Sport technology has enhanced the way sport is played and officiated. Matches can be decided in seconds by moments of magic or a referee’s call. Here’s a brief look back at the good, the bad and the ugly of 21st century technology and how it has changed the way sport is played and officiated.
Football – avoiding another ‘ghost goal’
Following Frank Lampard’s infamous “ghost goal” at the 2010 FIFA World Cup, football finally embraced goal-line technology to help referees decide whether or not a goal can be awarded. But critics points out that it interferes with the flow of the game, not to mention the price of goal-line technology which can cost up to £500,000 to implement
Tennis – you cannot be serious!
Hawkeye in tennis allows players to challenge tight calls and help solve on court disputes. At the Australian Open in 2009, Djokovic challenged call which saved the Serb a vital point But Hawkeye is open to abuse. At Wimbledon in 2008, Safin challenged a Federer serve – despite the ball landing
40cm inside the service box – a cheeky tactic to stop the Federer momentum?
Cricket – get out the ‘Snicko’
Surprisingly for such a traditional sport, cricket has embraced technology more than any other. Technology such as “Snicko” Hotspots and Hawkeye’s are used in cricket to analyse Leg Before Wicket decisions and ultimately improve officiating. However, doubts remain over the accuracy of Hawkeye having made several dubious calls in a match between Australia and India in 2008.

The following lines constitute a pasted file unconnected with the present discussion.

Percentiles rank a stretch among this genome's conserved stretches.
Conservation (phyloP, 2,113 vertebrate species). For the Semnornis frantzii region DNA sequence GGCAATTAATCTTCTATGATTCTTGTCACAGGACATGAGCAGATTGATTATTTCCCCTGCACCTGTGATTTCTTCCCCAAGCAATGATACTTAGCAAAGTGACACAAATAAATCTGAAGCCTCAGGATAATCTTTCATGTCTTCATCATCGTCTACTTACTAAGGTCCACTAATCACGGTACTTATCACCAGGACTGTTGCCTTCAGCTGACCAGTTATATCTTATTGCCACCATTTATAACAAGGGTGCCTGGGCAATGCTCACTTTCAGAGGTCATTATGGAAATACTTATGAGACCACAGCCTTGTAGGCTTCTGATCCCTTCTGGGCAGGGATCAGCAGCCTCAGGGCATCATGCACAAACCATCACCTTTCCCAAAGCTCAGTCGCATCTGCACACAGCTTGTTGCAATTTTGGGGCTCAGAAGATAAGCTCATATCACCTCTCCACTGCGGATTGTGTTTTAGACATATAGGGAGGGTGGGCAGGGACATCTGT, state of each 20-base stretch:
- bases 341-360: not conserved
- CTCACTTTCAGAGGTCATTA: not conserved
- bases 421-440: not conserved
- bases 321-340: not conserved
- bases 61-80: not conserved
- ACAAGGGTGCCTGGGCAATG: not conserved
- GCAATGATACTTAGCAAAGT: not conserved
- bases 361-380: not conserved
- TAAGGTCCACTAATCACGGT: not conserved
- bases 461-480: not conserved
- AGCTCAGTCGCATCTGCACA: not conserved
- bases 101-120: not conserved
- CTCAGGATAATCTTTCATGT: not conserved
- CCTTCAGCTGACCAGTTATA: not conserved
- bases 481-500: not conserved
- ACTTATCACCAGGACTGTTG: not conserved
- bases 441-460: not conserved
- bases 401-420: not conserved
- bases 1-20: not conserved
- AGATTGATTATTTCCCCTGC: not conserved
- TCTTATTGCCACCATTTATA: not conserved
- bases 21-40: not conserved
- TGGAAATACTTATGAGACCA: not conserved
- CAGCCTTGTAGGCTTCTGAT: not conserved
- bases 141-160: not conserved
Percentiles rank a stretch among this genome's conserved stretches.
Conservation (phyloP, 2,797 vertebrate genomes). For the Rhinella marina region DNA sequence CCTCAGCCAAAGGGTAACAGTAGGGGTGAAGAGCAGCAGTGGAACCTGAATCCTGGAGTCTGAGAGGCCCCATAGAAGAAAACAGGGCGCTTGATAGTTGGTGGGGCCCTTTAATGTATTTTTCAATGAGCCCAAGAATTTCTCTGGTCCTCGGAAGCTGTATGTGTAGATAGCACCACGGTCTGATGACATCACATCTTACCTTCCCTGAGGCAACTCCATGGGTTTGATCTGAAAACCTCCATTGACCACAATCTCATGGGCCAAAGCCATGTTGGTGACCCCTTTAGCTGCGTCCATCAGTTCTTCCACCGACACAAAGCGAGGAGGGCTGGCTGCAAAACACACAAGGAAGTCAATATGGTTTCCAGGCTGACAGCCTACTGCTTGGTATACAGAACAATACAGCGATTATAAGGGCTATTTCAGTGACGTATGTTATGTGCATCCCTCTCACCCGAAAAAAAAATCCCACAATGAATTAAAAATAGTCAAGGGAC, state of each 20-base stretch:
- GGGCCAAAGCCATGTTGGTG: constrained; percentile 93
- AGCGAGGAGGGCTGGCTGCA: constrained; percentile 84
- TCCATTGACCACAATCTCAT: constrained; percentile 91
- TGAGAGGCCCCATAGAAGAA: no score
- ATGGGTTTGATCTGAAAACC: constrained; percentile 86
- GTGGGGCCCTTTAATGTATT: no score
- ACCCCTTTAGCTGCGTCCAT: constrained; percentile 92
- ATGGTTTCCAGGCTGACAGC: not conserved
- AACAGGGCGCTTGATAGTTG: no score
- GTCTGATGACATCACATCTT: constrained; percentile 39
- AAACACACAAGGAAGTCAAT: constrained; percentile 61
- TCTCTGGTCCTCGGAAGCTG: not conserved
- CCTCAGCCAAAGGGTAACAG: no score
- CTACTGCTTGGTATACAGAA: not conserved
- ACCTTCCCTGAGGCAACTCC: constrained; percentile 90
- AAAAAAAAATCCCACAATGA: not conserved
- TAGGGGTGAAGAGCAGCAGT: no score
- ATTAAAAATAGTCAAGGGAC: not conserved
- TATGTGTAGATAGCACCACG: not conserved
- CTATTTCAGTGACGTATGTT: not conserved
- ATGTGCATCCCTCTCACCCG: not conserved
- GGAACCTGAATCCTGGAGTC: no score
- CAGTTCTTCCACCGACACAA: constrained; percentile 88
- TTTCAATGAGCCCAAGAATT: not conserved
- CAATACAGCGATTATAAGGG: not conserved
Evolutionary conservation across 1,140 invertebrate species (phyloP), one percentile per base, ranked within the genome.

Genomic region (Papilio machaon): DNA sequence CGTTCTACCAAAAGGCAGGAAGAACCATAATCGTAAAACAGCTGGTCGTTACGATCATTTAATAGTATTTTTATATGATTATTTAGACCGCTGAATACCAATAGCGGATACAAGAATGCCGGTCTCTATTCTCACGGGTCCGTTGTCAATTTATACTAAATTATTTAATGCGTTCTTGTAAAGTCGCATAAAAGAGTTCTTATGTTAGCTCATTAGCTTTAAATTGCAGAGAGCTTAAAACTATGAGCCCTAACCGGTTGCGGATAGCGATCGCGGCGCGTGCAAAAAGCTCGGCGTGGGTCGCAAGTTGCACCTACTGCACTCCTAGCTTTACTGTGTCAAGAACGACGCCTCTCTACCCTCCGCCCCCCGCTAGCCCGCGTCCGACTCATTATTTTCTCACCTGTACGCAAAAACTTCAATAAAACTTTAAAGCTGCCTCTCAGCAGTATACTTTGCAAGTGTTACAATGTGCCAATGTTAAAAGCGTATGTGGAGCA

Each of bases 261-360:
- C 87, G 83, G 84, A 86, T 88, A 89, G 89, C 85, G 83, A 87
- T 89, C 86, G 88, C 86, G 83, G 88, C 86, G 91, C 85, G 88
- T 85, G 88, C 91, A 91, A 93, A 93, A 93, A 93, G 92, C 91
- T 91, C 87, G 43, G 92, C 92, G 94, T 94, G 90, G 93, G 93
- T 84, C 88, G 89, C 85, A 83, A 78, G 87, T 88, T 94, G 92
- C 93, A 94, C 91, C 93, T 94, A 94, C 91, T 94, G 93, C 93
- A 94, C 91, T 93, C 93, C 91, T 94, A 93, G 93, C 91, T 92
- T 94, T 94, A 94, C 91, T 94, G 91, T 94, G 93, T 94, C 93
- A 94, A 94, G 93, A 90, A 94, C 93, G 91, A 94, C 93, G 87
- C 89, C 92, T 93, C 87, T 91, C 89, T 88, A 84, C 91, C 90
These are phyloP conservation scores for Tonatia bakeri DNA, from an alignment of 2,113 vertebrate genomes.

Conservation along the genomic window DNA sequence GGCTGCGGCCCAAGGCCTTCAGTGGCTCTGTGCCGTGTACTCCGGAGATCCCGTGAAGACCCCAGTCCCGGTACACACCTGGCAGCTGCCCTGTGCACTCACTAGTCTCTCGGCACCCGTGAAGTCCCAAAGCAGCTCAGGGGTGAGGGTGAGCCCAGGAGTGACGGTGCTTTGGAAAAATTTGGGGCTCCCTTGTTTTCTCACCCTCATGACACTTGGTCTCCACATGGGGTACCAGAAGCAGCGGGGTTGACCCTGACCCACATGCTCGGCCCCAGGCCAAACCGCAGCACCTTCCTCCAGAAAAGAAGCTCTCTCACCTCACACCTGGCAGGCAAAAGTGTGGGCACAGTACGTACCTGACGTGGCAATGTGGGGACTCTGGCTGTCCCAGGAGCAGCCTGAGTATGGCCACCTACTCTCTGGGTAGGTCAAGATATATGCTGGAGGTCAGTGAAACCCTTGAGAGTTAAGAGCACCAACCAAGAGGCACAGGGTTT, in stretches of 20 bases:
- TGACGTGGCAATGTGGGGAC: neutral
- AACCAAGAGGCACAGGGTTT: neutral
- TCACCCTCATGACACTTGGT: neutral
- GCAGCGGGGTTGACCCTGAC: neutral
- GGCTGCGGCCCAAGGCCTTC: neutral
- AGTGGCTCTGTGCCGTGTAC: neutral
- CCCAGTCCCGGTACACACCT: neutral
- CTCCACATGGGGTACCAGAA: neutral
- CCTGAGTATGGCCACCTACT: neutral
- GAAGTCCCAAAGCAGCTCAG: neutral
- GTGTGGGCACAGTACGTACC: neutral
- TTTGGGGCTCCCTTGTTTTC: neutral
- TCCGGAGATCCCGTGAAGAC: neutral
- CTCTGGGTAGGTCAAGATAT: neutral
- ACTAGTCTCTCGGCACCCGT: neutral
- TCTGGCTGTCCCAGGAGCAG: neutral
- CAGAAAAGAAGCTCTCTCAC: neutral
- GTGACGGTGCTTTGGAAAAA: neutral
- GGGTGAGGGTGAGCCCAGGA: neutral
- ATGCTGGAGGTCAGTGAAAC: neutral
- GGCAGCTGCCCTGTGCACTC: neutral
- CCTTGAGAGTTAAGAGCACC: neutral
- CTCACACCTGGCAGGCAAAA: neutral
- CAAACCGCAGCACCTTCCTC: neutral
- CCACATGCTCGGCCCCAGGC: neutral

Rugby – Safeguarding Player’s Health, and monitoring performance
For some time Rugby has used technology to safeguard player’s health and analyse the performance of their players. Rugby players have played with GPS units on the back on their shirt and concussion monitoring sensors behind their ear to monitor impacts to players body and performance.
The Olympics: Precise Timekeeping
Sensors are placed everywhere to get the very best accuracy in timekeeping. At the 2008 Beijing Olympics, Michael Phelps secured his 7th gold medal in the 100m butterfly event, coming first by a hundredth of a second. But technology is not perfect. South Korean fencer Shin A Lam was denied a place in the gold medal match following timekeeping error.
Formula 1: Faster Cars
In Formula 1, cutting-edge timekeeping technology has helped drivers and engineers produce faster and more efficient cars. But it comes with a cost – the steering wheel alone is the nerve centre of the car and can cost as much as $50,000.
Officials and spectators
Officials are turning to technology to aid making the right calls. In Rugby, Television Match Officials
can review replay footage to allow informed decisions. Spectators benefit from technology too. Ref Cam in Rugby allows fans to see games from a unique point of view. In tennis, there is palpable excitement in the crowd as Hawkeye is played on the big screen.
The wearable tech scene
Its not just professional sport people who benefit. Technology such as the Smart Wristbands from Jawbone and Fitbit can track your every step and every calories burned to measure your progress.
Technology gives us all information at our fingertips and MyLocalPitch.com is making sports more accessible in London by providing a gateway to search and book sports venues online.
BY - Kritt Normsaskul
13 February 2015